They told us that three weeks wasn’t long enough, so we added additional time for them to prepare for their recordings. That way, they could practice the rhythm and the pace for the book. Some also used this extra time to add personalized touches to the recording. We let them choose their preferred format, be it rapping over beats, playing guitar, or simply reading aloud. After finishing the recording, we mastered the final tracks and burned them onto CDs, which we put inside a new copy of the book. Facility staff placed the completed books in the men’s belongings, which they would have access to upon their release. 


With the success of our first effort, we decided to offer workshops every other month. Some men came for multiple sessions because they enjoyed it so much. We extended our last session at the facility to six weeks in fact, as at least eight young men expressed interest in our program! The enthusiasm of the young men was perhaps the best feedback we received, and each time we were able to add more of the activities and information they especially enjoyed. For most, that was the act of recording the story as well as creating a personalized bookplate for their child’s book.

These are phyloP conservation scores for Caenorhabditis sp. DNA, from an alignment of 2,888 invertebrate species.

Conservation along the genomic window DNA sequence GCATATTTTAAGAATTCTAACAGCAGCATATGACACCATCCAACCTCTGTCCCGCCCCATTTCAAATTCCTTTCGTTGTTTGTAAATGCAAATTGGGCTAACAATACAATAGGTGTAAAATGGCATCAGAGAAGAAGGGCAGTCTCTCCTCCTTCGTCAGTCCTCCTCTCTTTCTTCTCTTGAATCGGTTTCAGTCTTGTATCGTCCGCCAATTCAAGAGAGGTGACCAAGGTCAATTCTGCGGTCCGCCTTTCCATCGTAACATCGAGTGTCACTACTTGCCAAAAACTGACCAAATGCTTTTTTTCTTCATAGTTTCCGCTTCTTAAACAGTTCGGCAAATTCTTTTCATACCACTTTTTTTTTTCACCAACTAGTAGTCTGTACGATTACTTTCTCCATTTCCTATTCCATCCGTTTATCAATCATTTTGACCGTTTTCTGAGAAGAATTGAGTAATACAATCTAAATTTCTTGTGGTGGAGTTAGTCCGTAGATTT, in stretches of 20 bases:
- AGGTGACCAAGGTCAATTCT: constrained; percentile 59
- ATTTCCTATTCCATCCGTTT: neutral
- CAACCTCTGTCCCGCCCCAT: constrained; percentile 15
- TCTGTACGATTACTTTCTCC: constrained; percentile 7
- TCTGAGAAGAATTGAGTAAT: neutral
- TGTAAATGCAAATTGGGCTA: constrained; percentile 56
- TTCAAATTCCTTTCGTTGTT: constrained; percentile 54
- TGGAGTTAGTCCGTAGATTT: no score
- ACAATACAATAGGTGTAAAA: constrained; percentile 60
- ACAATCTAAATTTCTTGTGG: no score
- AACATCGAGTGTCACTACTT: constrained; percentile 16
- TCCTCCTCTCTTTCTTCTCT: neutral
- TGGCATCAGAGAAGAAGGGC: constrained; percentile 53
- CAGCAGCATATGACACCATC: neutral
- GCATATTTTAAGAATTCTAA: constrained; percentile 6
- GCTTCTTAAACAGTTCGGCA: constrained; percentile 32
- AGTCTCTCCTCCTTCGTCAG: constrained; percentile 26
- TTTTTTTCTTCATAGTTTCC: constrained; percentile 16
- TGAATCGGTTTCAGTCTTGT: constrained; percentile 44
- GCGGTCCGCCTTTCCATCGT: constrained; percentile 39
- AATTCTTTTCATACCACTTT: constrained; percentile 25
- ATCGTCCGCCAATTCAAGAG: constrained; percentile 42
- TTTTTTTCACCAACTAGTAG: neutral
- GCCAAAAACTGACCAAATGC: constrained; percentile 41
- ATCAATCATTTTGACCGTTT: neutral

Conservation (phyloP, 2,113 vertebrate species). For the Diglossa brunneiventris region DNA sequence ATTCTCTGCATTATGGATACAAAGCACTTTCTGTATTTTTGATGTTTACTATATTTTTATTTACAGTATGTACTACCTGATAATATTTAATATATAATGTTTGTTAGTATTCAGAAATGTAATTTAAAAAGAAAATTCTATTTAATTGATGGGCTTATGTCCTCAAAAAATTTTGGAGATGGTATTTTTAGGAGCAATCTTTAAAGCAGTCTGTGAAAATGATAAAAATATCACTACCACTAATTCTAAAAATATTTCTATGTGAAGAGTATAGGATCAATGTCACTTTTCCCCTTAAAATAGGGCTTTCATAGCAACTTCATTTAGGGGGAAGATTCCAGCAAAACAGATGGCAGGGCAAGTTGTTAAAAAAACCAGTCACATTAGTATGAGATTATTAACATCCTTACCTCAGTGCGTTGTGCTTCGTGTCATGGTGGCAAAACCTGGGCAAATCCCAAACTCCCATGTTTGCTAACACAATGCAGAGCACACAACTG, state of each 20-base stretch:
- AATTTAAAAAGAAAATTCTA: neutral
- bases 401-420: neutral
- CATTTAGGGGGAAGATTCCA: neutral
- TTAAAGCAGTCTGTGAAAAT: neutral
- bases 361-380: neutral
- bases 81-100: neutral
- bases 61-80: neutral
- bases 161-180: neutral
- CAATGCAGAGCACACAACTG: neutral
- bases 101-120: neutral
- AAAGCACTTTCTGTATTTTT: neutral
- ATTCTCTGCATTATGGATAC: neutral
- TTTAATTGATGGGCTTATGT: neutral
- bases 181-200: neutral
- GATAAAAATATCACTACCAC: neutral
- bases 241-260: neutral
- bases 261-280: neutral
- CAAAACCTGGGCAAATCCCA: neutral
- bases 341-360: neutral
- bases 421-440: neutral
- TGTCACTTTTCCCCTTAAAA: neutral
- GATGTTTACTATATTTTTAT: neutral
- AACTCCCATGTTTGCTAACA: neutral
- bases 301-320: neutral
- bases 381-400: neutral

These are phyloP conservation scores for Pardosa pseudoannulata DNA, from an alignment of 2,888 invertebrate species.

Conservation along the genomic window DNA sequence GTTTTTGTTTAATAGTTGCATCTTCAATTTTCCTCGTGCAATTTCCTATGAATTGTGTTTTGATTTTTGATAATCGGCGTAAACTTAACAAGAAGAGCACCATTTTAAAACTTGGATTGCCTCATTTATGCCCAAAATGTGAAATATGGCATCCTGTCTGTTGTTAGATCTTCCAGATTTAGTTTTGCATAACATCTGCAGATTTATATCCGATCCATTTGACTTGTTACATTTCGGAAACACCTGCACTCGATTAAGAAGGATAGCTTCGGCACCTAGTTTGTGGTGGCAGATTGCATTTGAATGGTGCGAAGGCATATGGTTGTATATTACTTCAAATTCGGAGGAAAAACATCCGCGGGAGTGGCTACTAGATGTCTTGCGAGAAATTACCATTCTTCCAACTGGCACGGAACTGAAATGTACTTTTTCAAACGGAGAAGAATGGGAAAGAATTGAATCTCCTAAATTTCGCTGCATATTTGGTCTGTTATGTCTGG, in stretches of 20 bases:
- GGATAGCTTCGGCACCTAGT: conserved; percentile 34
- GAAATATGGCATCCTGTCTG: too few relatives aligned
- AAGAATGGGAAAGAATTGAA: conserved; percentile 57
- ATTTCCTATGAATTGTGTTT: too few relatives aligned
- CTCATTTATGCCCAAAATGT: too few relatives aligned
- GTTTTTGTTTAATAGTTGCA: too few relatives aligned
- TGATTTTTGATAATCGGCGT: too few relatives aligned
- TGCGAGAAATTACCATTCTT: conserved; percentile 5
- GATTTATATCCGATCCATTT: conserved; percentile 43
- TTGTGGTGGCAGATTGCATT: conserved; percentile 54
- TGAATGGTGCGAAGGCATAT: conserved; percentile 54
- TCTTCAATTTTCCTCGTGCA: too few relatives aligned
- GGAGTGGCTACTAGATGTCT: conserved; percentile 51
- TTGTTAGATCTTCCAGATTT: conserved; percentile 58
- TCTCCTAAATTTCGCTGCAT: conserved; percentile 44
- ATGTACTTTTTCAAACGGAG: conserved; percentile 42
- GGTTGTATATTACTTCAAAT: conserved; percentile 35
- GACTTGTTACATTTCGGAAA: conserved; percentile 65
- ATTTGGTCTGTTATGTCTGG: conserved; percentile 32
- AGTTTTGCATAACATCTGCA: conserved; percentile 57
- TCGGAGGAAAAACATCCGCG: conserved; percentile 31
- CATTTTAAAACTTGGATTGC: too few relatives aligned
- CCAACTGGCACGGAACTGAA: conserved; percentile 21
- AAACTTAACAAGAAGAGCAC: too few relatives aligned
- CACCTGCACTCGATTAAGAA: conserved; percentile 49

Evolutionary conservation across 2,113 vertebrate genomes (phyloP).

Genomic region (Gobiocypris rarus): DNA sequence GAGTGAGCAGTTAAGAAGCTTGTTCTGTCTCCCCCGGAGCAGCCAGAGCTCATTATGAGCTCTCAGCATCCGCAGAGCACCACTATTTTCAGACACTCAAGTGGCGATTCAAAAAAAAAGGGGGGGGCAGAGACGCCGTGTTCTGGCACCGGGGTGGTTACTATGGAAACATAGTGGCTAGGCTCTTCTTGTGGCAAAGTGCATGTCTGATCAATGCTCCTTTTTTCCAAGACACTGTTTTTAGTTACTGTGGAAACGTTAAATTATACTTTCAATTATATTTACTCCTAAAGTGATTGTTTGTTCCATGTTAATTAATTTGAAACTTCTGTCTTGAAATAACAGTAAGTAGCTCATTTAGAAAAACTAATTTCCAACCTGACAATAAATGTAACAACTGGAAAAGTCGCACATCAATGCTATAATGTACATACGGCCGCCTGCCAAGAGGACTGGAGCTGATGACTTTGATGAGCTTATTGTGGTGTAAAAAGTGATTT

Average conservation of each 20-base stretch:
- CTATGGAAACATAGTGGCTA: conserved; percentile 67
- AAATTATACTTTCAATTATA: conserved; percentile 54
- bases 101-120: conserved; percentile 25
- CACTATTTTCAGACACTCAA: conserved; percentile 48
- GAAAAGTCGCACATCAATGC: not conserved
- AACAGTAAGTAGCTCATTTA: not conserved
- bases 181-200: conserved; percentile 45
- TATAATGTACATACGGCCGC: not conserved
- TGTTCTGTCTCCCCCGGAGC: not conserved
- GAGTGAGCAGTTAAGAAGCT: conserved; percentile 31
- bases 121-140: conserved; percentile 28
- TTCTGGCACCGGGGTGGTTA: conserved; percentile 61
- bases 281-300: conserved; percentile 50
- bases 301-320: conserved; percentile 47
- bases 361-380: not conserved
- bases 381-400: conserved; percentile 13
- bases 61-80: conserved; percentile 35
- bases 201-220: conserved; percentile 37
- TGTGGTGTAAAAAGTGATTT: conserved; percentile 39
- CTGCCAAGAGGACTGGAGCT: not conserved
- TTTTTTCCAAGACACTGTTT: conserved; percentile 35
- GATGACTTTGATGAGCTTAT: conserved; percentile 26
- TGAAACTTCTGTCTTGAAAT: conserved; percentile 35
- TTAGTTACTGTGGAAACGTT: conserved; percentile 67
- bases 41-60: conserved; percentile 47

According to our surveys, all participants agreed that they learned a great deal about literacy. Several mentioned they liked that we care about what they do with their children and that they planned to visit a library with their kids. We even ran into one of our participants at the library after his release!

With Design Thinking, we created a successful program for a new-to-us audience. Flexibility and responsiveness are part of the program design, making it infinitely adaptable. 

[1] Bringing Books to Life (BBTL) is an outreach initiative of Nashville Public Library (NPL), sponsored by Nashville Public Library Foundation, that emphasizes the importance of developing critical early literacy skills by educating teachers, young children, and parents through joyful story times, family literacy workshops, and teacher professional development. 


Elizabeth Atack is the program manager of Bringing Books to Life, an initiative of Nashville Public Library. 

Klem-Marí Cajigas_Pic

Klem-Marí Cajigas is Bringing Books to Life’s family literacy coordinator.